Athletes should also rest at the first sign of injury. A small niggle can quickly flare into an all-out injury if you continue to run on it, and you’re much less likely to regret taking a couple extra days now than being forced to take weeks off down the road. When in doubt, rest.
Should I strength train?
Short answer: yes.
Longer answer: how much, and how depends on your athletic background and goals. But, most research indicates that strength training will boost performance and minimize injury risk.
We recommend starting with an easy-to-complete program like this one, or this one aimed at injury prevention. You’ll find that the overarching advice is the same: don’t overdo it and hobble your running. The strength should largely work in service of the running, not against it.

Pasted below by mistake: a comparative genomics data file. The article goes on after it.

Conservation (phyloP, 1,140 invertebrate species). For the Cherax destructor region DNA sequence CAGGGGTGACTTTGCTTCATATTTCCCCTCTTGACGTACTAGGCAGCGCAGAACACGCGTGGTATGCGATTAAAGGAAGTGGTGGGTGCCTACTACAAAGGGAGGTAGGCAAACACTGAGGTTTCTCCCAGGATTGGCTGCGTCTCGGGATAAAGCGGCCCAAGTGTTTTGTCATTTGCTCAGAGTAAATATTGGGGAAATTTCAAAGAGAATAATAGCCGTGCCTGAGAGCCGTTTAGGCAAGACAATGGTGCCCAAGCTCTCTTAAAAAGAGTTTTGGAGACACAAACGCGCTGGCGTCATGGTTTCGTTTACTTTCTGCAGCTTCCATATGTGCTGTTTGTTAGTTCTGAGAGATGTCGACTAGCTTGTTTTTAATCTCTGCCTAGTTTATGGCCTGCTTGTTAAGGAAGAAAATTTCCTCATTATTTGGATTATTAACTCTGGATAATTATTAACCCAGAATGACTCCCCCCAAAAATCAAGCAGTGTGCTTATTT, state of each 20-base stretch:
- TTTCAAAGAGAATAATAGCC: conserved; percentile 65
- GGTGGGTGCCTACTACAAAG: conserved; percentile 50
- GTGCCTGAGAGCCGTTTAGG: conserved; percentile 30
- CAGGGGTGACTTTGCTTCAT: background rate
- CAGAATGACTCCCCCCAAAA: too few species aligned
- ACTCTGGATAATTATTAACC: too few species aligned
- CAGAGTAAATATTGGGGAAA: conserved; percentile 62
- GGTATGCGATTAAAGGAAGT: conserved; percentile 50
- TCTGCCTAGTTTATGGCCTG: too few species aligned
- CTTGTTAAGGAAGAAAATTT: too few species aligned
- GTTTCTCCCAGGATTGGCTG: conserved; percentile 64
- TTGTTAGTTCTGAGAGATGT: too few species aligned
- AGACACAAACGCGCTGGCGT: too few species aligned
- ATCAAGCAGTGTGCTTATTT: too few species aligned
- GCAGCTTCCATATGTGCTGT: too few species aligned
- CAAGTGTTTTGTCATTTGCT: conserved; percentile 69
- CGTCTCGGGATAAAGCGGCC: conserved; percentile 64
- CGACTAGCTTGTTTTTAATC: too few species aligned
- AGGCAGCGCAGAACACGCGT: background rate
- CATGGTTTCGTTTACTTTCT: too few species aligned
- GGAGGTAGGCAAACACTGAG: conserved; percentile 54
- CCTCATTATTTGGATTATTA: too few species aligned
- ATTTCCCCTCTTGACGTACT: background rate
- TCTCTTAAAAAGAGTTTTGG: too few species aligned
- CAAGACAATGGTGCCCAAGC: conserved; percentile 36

Stack strength training on harder run days like workouts, and don’t overdo it and make yourself sore before your long run. Focus on single-leg strength that mimics patterns similar to running (doing a million squats will only help your running so much). A little bit of strength goes a long way.
In an ideal world, you might be able to work with a strength coach to assess your goals and weaknesses to determine a personalized program tailored to fit your needs. If that’s not feasible, we have a library of resources here.
Should I cross-train?
The best way to get better at running is to run more (to a point), but cross-training can be a productive way to build aerobic capacity while minimizing the impact from running.